Upon further examining the numbers, I noticed that the interesting thing is that the rate of growth over these 11 years was best right here in Arlington. That’s very cool news. And it feels great to know that what we’re doing here works.

Some of those things can be found throughout the Mobility Lab website, and include, to name a few:

  • Building the nation’s first bikeshare plan that embeds itself into the overall transit plan
  • Holding Hack Days for enthusiastic local technologists to help us build the best real-time transit information possible, and
  • One of my favorites: this video that briefly explains how the work Arlington County Commuter Services does takes 45,000 car trips off Arlington’s roads every work day and puts those people into other forms of transportation – forms that keep people traveling in and around Arlington healthier and happier.

While the share of commuters who use transit in the region grew by 13.3 percent over the last 11 years, it grew by 20.4 percent here in Arlington.

Why did transit’s share of commuters grow faster in Arlington than elsewhere? Over the last decade, most of Arlington’s new housing has been located in its transit corridors. And Arlington has invested in new transit capacity (the localART bus service was just a baby in 2000 and is now closing in on 3 million passengers annually) and supporting infrastructure, including a commitment to put map and schedule information at all of ART’s 500 bus stops. But even in the District, new housing is primarily located in transit-friendly neighborhoods and it started the local Circulator bus service in the last decade.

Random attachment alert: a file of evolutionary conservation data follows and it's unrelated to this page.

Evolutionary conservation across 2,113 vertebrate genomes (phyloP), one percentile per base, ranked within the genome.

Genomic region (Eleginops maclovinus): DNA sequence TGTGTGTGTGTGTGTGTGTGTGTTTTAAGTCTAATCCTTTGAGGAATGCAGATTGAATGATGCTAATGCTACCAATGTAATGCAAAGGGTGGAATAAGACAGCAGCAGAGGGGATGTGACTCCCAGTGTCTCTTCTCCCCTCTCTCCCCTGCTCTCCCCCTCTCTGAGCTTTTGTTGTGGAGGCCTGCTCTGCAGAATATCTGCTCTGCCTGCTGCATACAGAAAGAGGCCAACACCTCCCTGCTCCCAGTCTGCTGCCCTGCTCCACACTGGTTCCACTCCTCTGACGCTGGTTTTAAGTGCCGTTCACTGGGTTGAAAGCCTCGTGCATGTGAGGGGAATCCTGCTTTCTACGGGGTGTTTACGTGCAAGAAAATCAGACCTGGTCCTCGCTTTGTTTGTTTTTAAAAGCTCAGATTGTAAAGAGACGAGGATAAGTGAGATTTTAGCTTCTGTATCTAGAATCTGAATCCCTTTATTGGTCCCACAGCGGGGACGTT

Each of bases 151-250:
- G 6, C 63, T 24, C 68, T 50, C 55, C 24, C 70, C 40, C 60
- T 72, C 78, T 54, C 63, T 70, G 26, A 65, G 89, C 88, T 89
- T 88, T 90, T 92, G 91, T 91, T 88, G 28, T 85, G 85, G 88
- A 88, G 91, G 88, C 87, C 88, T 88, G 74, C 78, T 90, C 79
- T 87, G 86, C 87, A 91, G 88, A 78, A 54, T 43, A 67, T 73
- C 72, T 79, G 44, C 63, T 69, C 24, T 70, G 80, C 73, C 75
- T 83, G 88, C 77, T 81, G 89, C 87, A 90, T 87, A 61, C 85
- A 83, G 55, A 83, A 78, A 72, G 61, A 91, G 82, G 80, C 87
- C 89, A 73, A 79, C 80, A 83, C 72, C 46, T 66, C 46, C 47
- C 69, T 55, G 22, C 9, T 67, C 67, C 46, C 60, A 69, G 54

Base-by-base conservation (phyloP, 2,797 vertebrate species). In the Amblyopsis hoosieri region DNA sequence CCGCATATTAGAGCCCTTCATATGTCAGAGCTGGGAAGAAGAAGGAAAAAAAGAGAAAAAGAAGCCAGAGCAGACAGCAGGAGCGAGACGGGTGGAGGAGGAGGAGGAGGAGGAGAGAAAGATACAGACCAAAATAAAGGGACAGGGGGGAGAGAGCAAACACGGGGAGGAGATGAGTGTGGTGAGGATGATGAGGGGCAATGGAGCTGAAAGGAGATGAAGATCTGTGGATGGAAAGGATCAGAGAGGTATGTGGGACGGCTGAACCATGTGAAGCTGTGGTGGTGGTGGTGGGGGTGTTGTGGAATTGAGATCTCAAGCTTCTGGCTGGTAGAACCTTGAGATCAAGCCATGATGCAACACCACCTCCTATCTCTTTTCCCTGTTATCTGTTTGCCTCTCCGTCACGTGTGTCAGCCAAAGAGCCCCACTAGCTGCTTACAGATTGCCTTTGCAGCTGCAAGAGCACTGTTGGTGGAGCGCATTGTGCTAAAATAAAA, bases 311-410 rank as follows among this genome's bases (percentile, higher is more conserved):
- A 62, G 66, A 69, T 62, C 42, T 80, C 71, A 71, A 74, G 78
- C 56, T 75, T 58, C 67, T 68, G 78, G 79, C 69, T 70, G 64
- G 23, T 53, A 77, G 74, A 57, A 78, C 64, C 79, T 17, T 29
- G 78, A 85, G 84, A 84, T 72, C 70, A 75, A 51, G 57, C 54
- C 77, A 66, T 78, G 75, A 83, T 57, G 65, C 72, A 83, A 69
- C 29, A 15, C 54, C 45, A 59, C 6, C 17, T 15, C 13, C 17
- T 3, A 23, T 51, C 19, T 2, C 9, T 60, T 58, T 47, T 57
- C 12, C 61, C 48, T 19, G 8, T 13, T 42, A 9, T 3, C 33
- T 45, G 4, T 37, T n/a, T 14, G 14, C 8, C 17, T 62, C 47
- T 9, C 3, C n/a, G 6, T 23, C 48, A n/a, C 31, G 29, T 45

The biggest difference I see between Arlington and its surrounding jurisdictions is in the commitment to outreach and market our options to driving. Outreach programs like:

  • The Commuter Store® in five locations
  • Services provided to employers like Arlington Transportation Partners that help implement transit benefit programs
  • 350-plus retail partners who display neighborhood transit schedules, and
  • Direct mail pieces – to every resident – that include transit system maps, how-to-ride-the-bus, and how-to-read-a-schedule information as part of marketing campaigns like Arlington’s Car-Free Diet.

All these programs try to make it easy for people to use transit. All these programs educate people about the options and encourage them to choose transit. They all make a difference. And the numbers showing the rate of growth over the past 11 years prove it.

  • Arlington 20.4
  • DC 17.6
  • Alexandria 16.4
  • Montgomery 13.4
  • PG 12.4
  • Fairfax 10

Cross posted on http://www.MobilityLab.org November 26, 2012

Graphic by WMATA

Featured photo by Elvert Barnes

Arlington transit official wants business on board

The car-free diet: Chris Hamilton, who heads Arlington’s commuter services operation, hopes his programs will steer people away from cars and toward bikes, buses and trains.